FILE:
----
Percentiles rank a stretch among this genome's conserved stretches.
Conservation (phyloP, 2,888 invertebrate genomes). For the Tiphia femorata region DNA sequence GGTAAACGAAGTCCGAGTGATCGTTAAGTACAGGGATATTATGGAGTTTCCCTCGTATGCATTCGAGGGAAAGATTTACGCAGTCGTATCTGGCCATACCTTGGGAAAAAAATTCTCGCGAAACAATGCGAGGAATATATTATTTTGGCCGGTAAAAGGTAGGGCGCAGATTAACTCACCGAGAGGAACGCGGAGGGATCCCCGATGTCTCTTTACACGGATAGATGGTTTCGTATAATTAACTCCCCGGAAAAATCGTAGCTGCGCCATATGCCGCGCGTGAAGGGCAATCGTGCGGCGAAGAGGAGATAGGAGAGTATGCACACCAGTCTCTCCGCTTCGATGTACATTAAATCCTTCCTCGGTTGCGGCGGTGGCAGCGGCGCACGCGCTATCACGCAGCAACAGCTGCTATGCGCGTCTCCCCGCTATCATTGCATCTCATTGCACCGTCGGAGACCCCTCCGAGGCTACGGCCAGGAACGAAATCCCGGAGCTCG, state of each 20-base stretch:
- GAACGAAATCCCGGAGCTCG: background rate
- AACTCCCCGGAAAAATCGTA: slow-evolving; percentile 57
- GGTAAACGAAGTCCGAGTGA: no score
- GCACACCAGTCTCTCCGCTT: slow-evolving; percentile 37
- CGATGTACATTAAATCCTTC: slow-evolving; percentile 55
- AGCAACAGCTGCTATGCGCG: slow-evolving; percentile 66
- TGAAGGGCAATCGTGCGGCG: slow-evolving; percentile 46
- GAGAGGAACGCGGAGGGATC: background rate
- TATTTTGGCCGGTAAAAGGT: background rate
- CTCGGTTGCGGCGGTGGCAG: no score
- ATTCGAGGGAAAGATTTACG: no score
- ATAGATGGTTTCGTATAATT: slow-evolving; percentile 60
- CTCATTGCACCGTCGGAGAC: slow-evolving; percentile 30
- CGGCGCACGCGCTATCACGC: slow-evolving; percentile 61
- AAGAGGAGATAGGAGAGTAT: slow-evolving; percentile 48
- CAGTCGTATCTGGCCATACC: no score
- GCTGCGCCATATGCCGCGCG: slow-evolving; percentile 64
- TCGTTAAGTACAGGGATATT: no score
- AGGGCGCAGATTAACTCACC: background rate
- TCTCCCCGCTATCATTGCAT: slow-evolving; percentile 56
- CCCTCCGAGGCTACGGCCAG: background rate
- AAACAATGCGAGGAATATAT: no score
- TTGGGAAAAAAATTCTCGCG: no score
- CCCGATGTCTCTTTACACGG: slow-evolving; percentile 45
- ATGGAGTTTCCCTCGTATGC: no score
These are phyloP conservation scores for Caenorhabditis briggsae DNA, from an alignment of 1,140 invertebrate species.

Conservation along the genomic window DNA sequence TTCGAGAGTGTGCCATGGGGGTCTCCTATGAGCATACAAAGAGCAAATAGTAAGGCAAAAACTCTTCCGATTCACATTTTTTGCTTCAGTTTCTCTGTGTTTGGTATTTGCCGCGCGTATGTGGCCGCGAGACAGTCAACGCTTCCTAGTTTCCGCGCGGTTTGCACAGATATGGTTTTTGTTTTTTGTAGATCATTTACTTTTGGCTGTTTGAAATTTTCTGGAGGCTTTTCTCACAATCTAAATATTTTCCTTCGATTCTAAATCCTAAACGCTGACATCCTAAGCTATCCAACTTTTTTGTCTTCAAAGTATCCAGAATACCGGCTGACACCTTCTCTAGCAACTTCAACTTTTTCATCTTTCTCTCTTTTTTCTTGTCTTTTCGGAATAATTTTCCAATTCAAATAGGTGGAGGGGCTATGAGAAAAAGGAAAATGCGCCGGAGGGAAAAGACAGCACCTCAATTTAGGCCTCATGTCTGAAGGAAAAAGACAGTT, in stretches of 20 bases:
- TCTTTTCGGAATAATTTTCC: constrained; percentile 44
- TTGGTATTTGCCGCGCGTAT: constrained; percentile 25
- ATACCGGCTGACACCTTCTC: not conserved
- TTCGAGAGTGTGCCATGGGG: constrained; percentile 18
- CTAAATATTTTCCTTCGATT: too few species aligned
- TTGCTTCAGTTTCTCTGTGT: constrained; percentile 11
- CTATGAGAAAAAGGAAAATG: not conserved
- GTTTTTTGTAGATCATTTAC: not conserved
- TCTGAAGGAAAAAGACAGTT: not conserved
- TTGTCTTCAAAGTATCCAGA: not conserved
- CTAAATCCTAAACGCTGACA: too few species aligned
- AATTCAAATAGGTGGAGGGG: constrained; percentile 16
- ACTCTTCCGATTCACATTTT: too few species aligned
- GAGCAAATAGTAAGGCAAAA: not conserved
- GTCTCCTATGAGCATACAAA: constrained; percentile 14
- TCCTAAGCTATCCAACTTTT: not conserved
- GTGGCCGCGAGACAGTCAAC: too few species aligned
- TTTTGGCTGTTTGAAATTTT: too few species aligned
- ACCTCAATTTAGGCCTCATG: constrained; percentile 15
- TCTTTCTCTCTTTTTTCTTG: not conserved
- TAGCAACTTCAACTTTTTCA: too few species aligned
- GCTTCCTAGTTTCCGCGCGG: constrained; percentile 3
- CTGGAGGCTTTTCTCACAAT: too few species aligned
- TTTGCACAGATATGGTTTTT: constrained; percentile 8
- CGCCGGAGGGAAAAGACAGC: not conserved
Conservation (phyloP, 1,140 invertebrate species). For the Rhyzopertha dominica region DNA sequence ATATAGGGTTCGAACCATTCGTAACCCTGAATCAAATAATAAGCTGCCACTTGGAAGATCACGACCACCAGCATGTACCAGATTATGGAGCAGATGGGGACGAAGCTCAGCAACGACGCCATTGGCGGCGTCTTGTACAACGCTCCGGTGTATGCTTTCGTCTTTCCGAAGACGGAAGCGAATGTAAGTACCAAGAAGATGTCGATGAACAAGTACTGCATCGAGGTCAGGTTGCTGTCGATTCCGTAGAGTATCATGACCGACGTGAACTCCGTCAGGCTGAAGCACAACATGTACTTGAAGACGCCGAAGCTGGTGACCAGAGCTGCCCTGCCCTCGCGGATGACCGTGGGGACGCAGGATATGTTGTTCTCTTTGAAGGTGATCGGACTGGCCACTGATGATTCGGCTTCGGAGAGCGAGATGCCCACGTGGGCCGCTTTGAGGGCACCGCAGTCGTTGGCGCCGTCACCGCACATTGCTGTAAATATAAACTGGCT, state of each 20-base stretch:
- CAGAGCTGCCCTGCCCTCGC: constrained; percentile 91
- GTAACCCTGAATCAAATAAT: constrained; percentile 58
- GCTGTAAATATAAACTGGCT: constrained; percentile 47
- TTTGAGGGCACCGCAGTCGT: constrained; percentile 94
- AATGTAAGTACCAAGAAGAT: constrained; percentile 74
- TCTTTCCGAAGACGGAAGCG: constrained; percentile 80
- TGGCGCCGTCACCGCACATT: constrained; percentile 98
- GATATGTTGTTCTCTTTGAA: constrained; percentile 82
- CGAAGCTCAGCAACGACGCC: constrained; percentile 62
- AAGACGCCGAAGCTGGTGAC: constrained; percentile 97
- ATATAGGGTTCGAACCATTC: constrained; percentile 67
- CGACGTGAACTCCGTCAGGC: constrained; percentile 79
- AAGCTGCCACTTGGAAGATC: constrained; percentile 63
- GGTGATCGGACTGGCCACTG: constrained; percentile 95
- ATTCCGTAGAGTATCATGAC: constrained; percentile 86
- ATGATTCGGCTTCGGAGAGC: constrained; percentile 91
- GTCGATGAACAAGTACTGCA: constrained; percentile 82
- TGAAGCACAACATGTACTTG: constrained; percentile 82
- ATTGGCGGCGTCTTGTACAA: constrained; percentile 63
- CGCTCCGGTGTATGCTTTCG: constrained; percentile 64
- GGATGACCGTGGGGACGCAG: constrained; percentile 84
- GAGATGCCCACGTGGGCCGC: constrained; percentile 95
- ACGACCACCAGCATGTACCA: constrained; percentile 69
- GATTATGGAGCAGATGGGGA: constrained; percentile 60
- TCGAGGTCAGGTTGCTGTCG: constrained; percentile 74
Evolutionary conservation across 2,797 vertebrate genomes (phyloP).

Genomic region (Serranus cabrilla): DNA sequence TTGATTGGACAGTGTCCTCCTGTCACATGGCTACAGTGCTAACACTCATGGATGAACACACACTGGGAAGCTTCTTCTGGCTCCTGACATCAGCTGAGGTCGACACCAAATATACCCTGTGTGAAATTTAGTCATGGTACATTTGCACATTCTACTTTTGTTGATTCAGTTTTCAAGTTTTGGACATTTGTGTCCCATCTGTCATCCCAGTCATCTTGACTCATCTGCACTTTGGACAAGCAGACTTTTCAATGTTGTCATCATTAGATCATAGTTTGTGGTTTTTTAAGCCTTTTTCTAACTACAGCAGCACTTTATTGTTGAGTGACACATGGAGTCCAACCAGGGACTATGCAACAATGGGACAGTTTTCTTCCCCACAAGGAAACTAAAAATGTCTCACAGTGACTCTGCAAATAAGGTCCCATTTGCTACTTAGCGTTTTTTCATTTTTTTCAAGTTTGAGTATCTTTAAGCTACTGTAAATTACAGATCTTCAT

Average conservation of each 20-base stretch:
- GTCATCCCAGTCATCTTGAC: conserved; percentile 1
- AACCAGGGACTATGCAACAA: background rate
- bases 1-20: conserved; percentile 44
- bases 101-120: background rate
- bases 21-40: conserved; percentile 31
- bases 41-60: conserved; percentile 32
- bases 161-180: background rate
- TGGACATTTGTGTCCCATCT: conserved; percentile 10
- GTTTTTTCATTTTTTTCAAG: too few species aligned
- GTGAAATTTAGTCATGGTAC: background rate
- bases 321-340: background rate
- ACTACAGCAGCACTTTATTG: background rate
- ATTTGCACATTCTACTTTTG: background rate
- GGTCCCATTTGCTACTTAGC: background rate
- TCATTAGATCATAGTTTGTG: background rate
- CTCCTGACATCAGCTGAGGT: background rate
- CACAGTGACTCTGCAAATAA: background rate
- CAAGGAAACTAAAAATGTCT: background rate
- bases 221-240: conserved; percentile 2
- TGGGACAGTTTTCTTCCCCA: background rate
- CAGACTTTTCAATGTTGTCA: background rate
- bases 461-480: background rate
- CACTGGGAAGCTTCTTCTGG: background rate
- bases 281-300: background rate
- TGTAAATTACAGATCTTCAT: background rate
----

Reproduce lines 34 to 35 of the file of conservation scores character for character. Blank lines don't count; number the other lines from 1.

- CTAAATATTTTCCTTCGATT: too few species aligned
- TTGCTTCAGTTTCTCTGTGT: constrained; percentile 11